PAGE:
A (new) government, till when?

Belgium has its government, at last. After 541 days, the country has a full-fledged government ending up to the longest and deepest political crisis of its contemporary history.

A tripartite government composed by liberal, social-Christians and socialists ruled by Elio di Rupo, the still current PS leader and first French speaker to be Prime minister since 1978. The future Belgian head of government will have to implement the sixth reform of the State – reinforcing the federal framework in favour of the regions and linguistic communities – but also face with the current economic crisis.

The future Rue de la Loi tenant was recently welcomed by a huge trade-unions demonstration in the framework of a mobilisation day against the austerity plan, in order to denounce the ruling government plan which has just taken the oath to King Albert II. It is a first test for the Di Rupo team which some people already speculate on its life expectancy.

Indeed, although Belgium has now a government, disagreements within the coalition existed and still exist. It was the case during the negotiations concerning the budget in which the Liberals (French speaking as Dutch speaking) did not hesitate to damage the negotiations provoking the resignation of Di Rupo, as governmental former. Besides, there existed a reciprocal mistrust between coalition members themselves, a mistrust which may provoke chain reactions as in April 2010 when the Dutch speakers Liberals quitted the Leterme Government, prelude to his resignation and to current situation.

Bart de Wever, the NV-A (New Flemish Alliance) leader

What is more, it is highly probable the future opposition will not do favours to the new Belgian leader. An opposition gathering the most virulent elements of the Belgian political stage – except Ecologists – and which is going to give Elio di Rupo a hard time. This is the promise made by the Flemish independence movement led by Bart de Wever, now the main opposition political force, and also by the ex-FDF party (French speaking federalists) of Olivier Maingain who are to bet on the coming instability within the coalition to get more votes for the next federal elections.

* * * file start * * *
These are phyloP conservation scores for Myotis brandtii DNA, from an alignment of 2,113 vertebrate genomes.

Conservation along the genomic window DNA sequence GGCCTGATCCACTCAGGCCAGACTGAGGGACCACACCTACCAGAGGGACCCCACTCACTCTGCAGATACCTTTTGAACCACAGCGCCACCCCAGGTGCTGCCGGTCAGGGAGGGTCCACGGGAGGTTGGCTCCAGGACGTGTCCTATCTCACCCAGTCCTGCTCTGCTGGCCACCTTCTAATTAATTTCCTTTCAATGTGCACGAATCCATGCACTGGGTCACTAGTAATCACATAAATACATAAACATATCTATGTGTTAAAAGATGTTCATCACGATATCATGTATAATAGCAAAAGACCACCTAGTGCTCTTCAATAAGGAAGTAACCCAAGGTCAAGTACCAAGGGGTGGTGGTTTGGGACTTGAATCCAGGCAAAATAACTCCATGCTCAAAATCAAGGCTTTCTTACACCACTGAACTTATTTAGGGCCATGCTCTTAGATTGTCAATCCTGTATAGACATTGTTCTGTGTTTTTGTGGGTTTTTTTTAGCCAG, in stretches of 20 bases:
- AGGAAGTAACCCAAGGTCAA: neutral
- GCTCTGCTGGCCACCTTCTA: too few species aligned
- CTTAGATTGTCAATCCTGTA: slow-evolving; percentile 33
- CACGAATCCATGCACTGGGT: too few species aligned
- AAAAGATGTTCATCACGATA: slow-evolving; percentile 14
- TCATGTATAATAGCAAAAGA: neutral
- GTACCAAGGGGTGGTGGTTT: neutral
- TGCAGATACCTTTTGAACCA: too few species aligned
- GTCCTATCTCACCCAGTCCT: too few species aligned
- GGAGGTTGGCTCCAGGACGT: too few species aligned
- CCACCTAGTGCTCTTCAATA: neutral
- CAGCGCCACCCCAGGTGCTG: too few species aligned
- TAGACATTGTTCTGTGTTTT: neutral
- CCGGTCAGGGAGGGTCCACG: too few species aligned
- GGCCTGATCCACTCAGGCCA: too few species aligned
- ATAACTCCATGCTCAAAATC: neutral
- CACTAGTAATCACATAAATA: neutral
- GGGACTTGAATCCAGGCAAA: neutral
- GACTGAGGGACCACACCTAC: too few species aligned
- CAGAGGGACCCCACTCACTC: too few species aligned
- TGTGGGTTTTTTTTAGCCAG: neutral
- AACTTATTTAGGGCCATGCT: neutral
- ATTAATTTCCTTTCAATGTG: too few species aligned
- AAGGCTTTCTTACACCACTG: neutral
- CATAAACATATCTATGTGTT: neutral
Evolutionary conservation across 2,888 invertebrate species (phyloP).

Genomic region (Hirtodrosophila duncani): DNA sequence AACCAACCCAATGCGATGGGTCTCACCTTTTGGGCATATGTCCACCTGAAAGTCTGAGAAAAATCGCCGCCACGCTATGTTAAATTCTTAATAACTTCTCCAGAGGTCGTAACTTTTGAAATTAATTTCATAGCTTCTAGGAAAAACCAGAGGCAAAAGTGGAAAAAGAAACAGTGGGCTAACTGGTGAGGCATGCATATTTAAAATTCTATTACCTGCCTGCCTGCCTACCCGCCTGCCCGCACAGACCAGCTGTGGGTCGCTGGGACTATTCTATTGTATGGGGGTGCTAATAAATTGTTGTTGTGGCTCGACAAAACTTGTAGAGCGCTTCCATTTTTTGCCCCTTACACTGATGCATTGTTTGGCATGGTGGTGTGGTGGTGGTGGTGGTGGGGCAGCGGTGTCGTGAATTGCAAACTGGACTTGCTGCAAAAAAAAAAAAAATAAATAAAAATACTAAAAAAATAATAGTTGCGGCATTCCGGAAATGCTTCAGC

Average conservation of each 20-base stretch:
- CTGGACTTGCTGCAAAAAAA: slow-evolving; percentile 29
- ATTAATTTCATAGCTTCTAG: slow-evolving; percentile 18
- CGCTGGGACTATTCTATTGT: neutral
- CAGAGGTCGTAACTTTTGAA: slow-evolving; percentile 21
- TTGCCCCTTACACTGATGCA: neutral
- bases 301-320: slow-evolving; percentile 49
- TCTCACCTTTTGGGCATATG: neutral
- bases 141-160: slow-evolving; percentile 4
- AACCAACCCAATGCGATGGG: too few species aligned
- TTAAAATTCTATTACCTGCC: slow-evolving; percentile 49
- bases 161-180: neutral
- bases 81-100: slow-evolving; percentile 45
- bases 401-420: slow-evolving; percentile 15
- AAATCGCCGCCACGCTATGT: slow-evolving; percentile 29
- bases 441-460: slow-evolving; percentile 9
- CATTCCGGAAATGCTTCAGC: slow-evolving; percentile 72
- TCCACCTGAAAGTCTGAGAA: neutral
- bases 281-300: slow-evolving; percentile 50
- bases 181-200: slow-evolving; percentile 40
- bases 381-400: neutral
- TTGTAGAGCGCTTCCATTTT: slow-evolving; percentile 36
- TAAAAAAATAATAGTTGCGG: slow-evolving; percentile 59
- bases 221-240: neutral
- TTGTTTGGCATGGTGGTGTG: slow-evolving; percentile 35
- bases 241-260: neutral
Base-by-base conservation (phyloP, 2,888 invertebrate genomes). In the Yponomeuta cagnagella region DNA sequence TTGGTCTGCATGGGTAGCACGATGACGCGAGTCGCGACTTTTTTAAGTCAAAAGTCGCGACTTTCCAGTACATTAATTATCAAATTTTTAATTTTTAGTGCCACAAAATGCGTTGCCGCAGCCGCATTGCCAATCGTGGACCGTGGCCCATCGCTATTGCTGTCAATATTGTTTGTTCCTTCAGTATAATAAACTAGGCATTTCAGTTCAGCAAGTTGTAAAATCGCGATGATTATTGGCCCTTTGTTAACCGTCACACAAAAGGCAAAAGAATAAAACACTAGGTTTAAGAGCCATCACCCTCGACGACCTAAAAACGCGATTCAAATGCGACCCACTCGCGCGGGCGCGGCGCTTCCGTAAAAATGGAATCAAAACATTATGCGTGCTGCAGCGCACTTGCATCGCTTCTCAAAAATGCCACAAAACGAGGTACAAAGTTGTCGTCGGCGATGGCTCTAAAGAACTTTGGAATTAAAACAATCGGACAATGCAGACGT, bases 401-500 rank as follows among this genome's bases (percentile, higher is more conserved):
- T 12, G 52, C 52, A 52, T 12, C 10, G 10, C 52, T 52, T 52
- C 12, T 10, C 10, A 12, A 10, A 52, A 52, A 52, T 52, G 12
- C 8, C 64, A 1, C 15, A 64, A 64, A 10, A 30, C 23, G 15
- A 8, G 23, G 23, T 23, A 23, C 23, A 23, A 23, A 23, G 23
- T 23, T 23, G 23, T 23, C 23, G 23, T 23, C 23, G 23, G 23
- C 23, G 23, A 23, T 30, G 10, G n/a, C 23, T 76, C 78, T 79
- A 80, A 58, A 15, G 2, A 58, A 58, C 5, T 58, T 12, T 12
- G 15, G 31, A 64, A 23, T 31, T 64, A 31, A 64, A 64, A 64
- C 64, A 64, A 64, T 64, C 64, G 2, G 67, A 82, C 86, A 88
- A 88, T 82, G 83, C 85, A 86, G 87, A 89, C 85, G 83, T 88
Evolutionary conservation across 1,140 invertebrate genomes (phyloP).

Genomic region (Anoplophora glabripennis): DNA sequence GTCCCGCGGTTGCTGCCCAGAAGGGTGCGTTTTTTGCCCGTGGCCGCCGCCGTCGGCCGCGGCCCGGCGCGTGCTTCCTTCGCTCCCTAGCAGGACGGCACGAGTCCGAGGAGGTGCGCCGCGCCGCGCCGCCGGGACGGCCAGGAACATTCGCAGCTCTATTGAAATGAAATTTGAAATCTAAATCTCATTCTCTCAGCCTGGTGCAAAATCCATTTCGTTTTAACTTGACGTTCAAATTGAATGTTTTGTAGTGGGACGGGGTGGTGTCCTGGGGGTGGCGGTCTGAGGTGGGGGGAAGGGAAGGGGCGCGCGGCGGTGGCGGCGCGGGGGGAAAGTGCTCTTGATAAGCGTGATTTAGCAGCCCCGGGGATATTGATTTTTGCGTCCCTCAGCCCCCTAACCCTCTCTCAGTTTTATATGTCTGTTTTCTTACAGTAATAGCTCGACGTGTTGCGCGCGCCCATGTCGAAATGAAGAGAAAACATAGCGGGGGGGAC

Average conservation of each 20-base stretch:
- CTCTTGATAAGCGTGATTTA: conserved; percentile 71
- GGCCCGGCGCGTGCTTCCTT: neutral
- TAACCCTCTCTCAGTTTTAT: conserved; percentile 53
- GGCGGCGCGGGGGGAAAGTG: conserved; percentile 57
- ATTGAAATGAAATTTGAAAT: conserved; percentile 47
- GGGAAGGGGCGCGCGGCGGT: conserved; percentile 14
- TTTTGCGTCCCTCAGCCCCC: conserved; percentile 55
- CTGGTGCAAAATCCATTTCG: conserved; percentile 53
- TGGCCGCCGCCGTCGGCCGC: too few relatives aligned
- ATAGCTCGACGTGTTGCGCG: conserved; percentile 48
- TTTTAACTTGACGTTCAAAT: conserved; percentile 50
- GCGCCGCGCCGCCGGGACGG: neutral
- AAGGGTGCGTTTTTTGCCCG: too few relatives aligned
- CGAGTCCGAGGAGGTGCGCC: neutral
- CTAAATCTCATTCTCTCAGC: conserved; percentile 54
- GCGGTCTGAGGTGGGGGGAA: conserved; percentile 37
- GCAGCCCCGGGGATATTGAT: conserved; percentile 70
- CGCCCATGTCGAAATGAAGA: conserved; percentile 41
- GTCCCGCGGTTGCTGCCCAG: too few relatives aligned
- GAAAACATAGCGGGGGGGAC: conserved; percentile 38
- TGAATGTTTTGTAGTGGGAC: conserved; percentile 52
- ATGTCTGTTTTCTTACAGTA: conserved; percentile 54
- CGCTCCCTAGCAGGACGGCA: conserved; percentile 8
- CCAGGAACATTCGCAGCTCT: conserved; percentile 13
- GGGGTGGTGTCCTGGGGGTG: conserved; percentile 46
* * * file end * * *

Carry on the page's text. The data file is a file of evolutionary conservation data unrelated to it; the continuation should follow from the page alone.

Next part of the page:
Belgium is now writing a new of his History with a respectable man, respected as the French speakers than the Flemish. A non-significant data when it is known the one is going to live at Rue de la Loi/Wetstraat – the Belgian PM headquarters in Brussels – has important difficulties to speak in Dutch and will have to make important efforts to seduce his Northern compatriots. In the same time, he will have to embody and make this Belgium 2.0 he has just released credible. If he succeeds, Elio di Rupo will maybe experience a fate as Jean-Luc Dehaene or Guy Verhofstadt experienced in the past, what is to say a long government and a long political stability. Otherwise, he might experience the same fate as Yves Leterme experienced – a long instability – which it would not be very good news for Belgium.

In other words, everything depends on the bow tie-man now!